A disturbed individual kills, and the media searches for reasons why. Sometimes, the killer obligingly cites a pop culture phenomenon as inspiration. Mark David Chapman, the man who shot John Lennon, saw himself as the living embodiment of Holden Caulfield, the hero of J.D. Salinger’s “The Catcher in the Rye,” who loudly declares his hatred of “phonies.” Chapman, who considered the former Beatle a prime phony, took that hatred up one psychotic notch on Dec. 8, 1980, when he fatally shot Lennon at the entrance to his New York apartment building. Chapman perused Salinger’s novel while waiting for the police.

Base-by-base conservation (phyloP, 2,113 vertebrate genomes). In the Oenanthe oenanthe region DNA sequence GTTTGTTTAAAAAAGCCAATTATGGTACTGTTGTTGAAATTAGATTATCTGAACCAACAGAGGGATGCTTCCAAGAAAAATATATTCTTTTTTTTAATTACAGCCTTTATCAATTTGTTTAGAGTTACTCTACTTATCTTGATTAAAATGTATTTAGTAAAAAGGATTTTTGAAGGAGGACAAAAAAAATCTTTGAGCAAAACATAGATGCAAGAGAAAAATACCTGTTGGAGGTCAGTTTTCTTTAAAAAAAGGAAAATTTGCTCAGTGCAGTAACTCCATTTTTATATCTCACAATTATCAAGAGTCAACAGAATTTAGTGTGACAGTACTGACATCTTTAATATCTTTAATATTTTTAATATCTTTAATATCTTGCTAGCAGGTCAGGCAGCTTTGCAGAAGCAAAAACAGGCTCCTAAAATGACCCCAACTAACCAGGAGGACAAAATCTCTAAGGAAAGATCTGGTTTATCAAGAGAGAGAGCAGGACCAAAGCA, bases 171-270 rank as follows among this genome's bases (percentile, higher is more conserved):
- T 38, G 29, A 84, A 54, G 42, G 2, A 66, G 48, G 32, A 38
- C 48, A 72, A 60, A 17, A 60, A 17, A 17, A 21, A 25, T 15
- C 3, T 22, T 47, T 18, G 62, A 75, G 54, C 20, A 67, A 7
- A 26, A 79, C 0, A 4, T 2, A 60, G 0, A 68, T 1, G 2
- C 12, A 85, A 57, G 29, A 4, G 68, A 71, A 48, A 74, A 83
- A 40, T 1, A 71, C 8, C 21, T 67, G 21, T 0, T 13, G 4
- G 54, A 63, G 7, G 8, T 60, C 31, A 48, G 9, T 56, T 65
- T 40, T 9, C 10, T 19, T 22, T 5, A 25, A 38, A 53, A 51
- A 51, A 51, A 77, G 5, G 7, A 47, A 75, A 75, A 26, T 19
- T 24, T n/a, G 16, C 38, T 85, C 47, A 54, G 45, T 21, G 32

Sometimes, however, the inspirations are more veiled — or the media simply gets them wrong, as in 1999, when it incorrectly labeled the two teenage killers of 13 people at Columbine High School as devoted fans of heavy metal rocker Marilyn Manson. (The association nearly derailed Manson’s career, though he gamely agreed to be interviewed for Michael Moore’s 2002 documentary “Bowling for Columbine.”)

In a time of both misinformation and too much information, quality journalism is more crucial than ever.
By subscribing, you can help us get the story right.